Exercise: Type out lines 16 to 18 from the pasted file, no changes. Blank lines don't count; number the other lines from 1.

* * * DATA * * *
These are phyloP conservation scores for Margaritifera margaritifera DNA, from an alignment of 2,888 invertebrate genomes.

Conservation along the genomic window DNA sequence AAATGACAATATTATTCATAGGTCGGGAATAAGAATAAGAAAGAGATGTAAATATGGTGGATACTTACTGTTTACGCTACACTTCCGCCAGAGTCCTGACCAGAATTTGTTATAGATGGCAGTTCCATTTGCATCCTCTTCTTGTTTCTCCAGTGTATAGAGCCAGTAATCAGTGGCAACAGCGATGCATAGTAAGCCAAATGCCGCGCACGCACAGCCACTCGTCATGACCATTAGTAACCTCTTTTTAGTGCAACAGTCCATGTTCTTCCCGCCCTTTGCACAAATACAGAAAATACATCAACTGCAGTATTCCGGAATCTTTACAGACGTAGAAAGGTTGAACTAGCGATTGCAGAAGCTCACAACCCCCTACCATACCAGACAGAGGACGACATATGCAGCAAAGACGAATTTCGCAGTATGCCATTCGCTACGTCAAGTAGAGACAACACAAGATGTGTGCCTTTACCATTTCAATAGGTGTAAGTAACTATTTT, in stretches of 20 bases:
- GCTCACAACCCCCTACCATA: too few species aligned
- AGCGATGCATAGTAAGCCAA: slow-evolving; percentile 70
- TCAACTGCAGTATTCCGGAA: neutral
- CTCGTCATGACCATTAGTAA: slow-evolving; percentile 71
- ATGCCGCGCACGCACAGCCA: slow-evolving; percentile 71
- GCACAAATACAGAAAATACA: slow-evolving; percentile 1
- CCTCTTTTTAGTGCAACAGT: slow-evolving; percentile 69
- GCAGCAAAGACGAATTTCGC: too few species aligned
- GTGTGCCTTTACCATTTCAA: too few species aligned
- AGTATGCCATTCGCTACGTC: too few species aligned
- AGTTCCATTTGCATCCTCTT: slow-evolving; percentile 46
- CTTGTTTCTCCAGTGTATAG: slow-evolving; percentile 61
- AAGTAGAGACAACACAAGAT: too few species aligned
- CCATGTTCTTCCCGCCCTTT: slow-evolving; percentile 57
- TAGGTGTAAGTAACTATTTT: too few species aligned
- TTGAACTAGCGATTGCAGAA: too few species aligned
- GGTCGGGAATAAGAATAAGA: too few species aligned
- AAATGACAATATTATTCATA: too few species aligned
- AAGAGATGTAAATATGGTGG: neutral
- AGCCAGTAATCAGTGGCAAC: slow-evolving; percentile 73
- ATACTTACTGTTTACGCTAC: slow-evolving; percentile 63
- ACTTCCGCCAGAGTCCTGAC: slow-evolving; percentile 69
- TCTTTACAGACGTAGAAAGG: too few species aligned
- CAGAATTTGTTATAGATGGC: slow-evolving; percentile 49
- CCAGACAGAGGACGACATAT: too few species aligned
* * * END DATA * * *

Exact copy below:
- CCATGTTCTTCCCGCCCTTT: slow-evolving; percentile 57
- TAGGTGTAAGTAACTATTTT: too few species aligned
- TTGAACTAGCGATTGCAGAA: too few species aligned